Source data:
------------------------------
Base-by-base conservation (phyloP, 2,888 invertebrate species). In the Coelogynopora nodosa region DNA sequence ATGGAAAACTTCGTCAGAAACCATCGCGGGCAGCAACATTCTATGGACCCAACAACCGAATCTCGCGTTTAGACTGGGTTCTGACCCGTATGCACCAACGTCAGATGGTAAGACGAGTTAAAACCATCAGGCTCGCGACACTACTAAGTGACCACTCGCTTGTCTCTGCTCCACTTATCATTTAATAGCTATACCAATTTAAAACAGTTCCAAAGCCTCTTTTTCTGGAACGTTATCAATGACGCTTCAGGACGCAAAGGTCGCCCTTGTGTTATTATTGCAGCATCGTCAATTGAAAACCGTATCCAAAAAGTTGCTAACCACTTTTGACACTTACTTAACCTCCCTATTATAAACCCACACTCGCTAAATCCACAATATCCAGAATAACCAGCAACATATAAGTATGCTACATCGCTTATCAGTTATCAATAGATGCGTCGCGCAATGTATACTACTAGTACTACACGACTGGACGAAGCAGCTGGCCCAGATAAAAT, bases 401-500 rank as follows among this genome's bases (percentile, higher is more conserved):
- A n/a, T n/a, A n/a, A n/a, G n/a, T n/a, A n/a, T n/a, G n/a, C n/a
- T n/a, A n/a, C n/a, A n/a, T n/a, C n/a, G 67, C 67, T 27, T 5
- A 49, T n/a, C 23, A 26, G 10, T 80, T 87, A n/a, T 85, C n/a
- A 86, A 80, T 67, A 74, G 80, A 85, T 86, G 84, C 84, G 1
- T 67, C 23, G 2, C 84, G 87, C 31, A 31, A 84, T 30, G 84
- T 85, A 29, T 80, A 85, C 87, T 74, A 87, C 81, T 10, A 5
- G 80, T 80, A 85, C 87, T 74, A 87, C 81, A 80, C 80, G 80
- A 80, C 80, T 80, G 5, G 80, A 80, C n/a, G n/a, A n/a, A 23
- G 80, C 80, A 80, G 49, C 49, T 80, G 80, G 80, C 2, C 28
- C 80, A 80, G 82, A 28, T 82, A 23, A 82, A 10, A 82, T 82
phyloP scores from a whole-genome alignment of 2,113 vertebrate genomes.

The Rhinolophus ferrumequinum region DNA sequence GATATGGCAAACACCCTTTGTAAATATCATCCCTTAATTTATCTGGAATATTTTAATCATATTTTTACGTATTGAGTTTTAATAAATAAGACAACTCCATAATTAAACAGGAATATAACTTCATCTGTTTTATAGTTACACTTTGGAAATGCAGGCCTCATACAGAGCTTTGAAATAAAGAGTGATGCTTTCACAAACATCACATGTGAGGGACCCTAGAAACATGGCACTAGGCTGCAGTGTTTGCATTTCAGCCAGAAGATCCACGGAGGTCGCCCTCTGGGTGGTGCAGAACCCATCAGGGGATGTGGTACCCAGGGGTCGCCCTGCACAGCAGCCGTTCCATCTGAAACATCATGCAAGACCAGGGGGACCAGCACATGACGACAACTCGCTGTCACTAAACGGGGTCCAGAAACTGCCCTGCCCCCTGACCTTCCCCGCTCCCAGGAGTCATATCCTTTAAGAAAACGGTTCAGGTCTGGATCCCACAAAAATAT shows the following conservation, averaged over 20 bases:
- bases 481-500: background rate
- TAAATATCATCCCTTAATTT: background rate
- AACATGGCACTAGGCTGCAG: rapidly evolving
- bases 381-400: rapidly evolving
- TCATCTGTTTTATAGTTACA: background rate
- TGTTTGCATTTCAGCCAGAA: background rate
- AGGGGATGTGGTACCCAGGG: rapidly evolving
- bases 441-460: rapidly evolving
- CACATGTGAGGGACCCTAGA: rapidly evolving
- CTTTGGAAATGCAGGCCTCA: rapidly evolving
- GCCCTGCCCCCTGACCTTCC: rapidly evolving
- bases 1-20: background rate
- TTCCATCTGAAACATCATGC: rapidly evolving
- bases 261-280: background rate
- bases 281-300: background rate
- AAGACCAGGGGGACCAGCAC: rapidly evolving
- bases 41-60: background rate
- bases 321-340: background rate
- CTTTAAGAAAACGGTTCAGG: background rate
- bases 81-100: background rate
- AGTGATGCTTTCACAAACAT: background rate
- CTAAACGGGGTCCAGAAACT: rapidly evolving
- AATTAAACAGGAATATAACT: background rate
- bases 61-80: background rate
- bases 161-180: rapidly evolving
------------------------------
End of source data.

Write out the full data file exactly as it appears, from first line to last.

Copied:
Base-by-base conservation (phyloP, 2,888 invertebrate species). In the Coelogynopora nodosa region DNA sequence ATGGAAAACTTCGTCAGAAACCATCGCGGGCAGCAACATTCTATGGACCCAACAACCGAATCTCGCGTTTAGACTGGGTTCTGACCCGTATGCACCAACGTCAGATGGTAAGACGAGTTAAAACCATCAGGCTCGCGACACTACTAAGTGACCACTCGCTTGTCTCTGCTCCACTTATCATTTAATAGCTATACCAATTTAAAACAGTTCCAAAGCCTCTTTTTCTGGAACGTTATCAATGACGCTTCAGGACGCAAAGGTCGCCCTTGTGTTATTATTGCAGCATCGTCAATTGAAAACCGTATCCAAAAAGTTGCTAACCACTTTTGACACTTACTTAACCTCCCTATTATAAACCCACACTCGCTAAATCCACAATATCCAGAATAACCAGCAACATATAAGTATGCTACATCGCTTATCAGTTATCAATAGATGCGTCGCGCAATGTATACTACTAGTACTACACGACTGGACGAAGCAGCTGGCCCAGATAAAAT, bases 401-500 rank as follows among this genome's bases (percentile, higher is more conserved):
- A n/a, T n/a, A n/a, A n/a, G n/a, T n/a, A n/a, T n/a, G n/a, C n/a
- T n/a, A n/a, C n/a, A n/a, T n/a, C n/a, G 67, C 67, T 27, T 5
- A 49, T n/a, C 23, A 26, G 10, T 80, T 87, A n/a, T 85, C n/a
- A 86, A 80, T 67, A 74, G 80, A 85, T 86, G 84, C 84, G 1
- T 67, C 23, G 2, C 84, G 87, C 31, A 31, A 84, T 30, G 84
- T 85, A 29, T 80, A 85, C 87, T 74, A 87, C 81, T 10, A 5
- G 80, T 80, A 85, C 87, T 74, A 87, C 81, A 80, C 80, G 80
- A 80, C 80, T 80, G 5, G 80, A 80, C n/a, G n/a, A n/a, A 23
- G 80, C 80, A 80, G 49, C 49, T 80, G 80, G 80, C 2, C 28
- C 80, A 80, G 82, A 28, T 82, A 23, A 82, A 10, A 82, T 82
phyloP scores from a whole-genome alignment of 2,113 vertebrate genomes.

The Rhinolophus ferrumequinum region DNA sequence GATATGGCAAACACCCTTTGTAAATATCATCCCTTAATTTATCTGGAATATTTTAATCATATTTTTACGTATTGAGTTTTAATAAATAAGACAACTCCATAATTAAACAGGAATATAACTTCATCTGTTTTATAGTTACACTTTGGAAATGCAGGCCTCATACAGAGCTTTGAAATAAAGAGTGATGCTTTCACAAACATCACATGTGAGGGACCCTAGAAACATGGCACTAGGCTGCAGTGTTTGCATTTCAGCCAGAAGATCCACGGAGGTCGCCCTCTGGGTGGTGCAGAACCCATCAGGGGATGTGGTACCCAGGGGTCGCCCTGCACAGCAGCCGTTCCATCTGAAACATCATGCAAGACCAGGGGGACCAGCACATGACGACAACTCGCTGTCACTAAACGGGGTCCAGAAACTGCCCTGCCCCCTGACCTTCCCCGCTCCCAGGAGTCATATCCTTTAAGAAAACGGTTCAGGTCTGGATCCCACAAAAATAT shows the following conservation, averaged over 20 bases:
- bases 481-500: background rate
- TAAATATCATCCCTTAATTT: background rate
- AACATGGCACTAGGCTGCAG: rapidly evolving
- bases 381-400: rapidly evolving
- TCATCTGTTTTATAGTTACA: background rate
- TGTTTGCATTTCAGCCAGAA: background rate
- AGGGGATGTGGTACCCAGGG: rapidly evolving
- bases 441-460: rapidly evolving
- CACATGTGAGGGACCCTAGA: rapidly evolving
- CTTTGGAAATGCAGGCCTCA: rapidly evolving
- GCCCTGCCCCCTGACCTTCC: rapidly evolving
- bases 1-20: background rate
- TTCCATCTGAAACATCATGC: rapidly evolving
- bases 261-280: background rate
- bases 281-300: background rate
- AAGACCAGGGGGACCAGCAC: rapidly evolving
- bases 41-60: background rate
- bases 321-340: background rate
- CTTTAAGAAAACGGTTCAGG: background rate
- bases 81-100: background rate
- AGTGATGCTTTCACAAACAT: background rate
- CTAAACGGGGTCCAGAAACT: rapidly evolving
- AATTAAACAGGAATATAACT: background rate
- bases 61-80: background rate
- bases 161-180: rapidly evolving